* Across Franchise/{{LEGO}}'s various themes:
** In ''Franchise/{{BIONICLE}}'', every major Toa team is composed of five males and only one female. The same goes for the Matoran villagers; the story focuses on six [[OneGenderRace One Gender "Tribes"]] of Matoran but only the tribe of water is female, and consequently all but two female characters are coloured blue. To make this even worse, most villainous groups of six, such as the Piraka or the Barraki, are entirely male. More Matoran tribes exist and are mentioned in the ExpandedUniverse: eleven male tribes, three female (Water, Lightning, and {{Ps|ychicPowers}}ionics), and a tribe of Light composed of both genders (for what it's worth, the tribe of Plant Life was intended to be female, but a typo set the tribe's male status in stone forever). So it took a while, but the ratio is now somewhere around four-to-one and therefore slightly more balanced than the main ensemble tends to be.
*** When the focus shifted to the Agori race on another planet, it was established that their tribes don't have the one gender rule. In theory, there can be more females than there were before since no one tribe ''has'' to be male[[note]]though later story material revealed that the Rock Tribe does banish its women[[/note]], and said females could be of any tribe. In practice, only one female character was introduced as a set in the one-and-a-half years of this story... and she was ''still'' the blue one. Supporting material discusses this somewhat -- the story arc in question focuses on [[GladiatorGames arena gladiators]] [[SeriousBusiness with survival of the race as a whole at stake]] (not the most feminine profession) and it's mentioned that female gladiators are generally less common because the villagers are less inclined to put their faith in female gladiators, which they perceive to be weaker. Of course, said sole female gladiator introduced really isn't at all fond of the sentiment.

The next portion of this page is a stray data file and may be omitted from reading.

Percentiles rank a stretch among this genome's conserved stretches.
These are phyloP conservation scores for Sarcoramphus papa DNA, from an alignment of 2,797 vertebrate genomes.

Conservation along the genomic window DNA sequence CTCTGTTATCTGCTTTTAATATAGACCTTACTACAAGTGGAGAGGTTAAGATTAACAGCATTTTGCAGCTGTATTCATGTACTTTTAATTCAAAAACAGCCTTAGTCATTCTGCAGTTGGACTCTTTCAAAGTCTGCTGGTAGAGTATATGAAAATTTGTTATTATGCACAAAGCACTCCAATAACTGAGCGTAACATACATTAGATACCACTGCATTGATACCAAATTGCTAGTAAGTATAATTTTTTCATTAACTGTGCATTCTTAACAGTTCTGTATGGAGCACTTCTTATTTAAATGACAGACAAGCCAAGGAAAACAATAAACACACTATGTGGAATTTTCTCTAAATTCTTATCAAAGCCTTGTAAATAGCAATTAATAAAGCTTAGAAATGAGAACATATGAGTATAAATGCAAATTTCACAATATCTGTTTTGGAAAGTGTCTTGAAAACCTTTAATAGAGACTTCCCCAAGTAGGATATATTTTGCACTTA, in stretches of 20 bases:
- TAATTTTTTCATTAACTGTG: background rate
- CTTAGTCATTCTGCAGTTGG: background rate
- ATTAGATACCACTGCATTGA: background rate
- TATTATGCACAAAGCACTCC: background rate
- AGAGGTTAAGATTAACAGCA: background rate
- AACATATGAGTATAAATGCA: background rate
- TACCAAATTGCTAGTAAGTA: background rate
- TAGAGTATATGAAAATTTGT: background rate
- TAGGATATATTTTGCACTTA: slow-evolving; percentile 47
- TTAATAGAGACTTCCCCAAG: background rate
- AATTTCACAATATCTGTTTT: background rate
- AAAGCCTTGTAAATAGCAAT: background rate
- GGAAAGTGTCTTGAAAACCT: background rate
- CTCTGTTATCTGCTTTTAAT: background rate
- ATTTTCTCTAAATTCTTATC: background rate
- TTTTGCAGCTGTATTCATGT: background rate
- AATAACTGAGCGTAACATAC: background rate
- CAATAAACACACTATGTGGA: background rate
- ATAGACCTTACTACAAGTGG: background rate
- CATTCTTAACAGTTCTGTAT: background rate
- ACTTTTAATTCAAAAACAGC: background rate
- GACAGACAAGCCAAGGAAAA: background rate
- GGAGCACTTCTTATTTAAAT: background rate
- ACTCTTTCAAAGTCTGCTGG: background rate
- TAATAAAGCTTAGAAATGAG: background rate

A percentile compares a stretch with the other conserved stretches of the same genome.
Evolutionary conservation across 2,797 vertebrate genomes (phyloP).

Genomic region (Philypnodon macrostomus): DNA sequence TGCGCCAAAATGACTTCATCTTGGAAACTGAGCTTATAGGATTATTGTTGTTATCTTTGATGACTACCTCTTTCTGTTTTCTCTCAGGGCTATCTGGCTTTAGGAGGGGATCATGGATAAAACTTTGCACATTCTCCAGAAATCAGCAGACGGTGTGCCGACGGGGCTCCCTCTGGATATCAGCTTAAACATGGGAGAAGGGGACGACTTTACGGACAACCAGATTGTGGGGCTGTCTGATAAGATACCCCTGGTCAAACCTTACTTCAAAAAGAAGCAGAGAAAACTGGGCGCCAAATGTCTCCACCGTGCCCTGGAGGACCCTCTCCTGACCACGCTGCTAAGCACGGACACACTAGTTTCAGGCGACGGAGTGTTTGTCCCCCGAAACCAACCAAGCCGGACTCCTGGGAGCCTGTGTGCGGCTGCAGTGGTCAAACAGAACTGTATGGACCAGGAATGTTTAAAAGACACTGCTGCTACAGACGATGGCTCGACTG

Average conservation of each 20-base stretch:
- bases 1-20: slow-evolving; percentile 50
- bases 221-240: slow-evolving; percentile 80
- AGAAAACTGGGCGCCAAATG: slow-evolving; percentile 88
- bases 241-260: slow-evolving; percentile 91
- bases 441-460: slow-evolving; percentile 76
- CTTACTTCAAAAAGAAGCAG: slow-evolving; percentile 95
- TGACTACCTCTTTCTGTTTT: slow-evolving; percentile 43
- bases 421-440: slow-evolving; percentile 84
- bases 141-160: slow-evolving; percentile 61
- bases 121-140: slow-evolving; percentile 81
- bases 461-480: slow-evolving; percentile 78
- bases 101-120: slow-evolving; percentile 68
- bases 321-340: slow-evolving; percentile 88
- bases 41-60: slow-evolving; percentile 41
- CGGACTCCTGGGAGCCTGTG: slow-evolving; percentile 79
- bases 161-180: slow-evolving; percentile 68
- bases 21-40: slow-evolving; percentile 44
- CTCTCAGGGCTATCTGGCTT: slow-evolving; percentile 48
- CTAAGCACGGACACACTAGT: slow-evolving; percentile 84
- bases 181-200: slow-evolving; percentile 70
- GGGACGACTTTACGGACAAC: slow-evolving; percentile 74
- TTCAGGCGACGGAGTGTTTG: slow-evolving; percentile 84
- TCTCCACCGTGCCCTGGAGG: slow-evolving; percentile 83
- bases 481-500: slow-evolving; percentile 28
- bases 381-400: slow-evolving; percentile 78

** ''HeroFactory'' has a worse case of this, with the core group only having a single female character, Natalie Breez, and most of the villains also being male. The backstory does attempt to even out the ratio, but these toyless characters are still usually placed into insignificant and often stereotyped roles -- the entire Hero Factory telephone operator staff is made up of fembots, and the AnimatedAdaptation also introduces a typical bitchy TV-reporter. Since all characters are robots, perhaps their "gender" is specifically designed to fit these roles.
** In Life on Mars, an older theme from the TurnOfTheCentury, there is exactly one female character: Cassiopeia, a female Martian (distinguished from the others by her [[TertiarySexualCharacteristics eyelashes]]).
** LEGO's "Minifigures" series has received criticism for only having two female minifigures per series of 16. It doesn't help that they're stereotypes like cheerleaders and nurses.
*** ...and surfers, snowboarders and cavewomen.
** LEGO themes in general get this pretty badly - compared to most, BIONICLE actually had it downright ''good'' -, to the point that the fanbase tends to get excited by the female minifigs of the Minifigures series so that they can actually have a slightly more feasible number of females in their city setup or whatever. Hell, the theme which had the best ratio was probably the ''Franchise/HarryPotter'' licence, and even it downplayed every female except Hermione (with the next-most important female character, Ginny, only appearing in three sets across the decade of the line's existence; anyone else is lucky to get more than one). When ''[[WesternAnimation/StarWarsTheCloneWars The Clone Wars]]'' animated series came along, LEGO's ''Franchise/StarWars'' licence also started doing a better job with more frequently occurring female minifigs; before that, any female minifig besides Leia was something of a rarity, and even Leia was an uncommon occurrence. In fact, Padme only popped up in her handmaiden disguise until a minifigure of her in her queenly garb appeared in a 2012 set.

[[folder:Visual Novels]]
* There are around two or three females in Visual Novel ''VisualNovel/{{Morenatsu}}'', none of which have in-game sprites.

[[folder:Web Original]]
* ''Chain of Hearts'' tends to have a large imbalance of the male-to-female ratio. Granted, there are plenty of female characters (as the cast is massive), though this is overshadowed by the fact that the most powerful characters are male.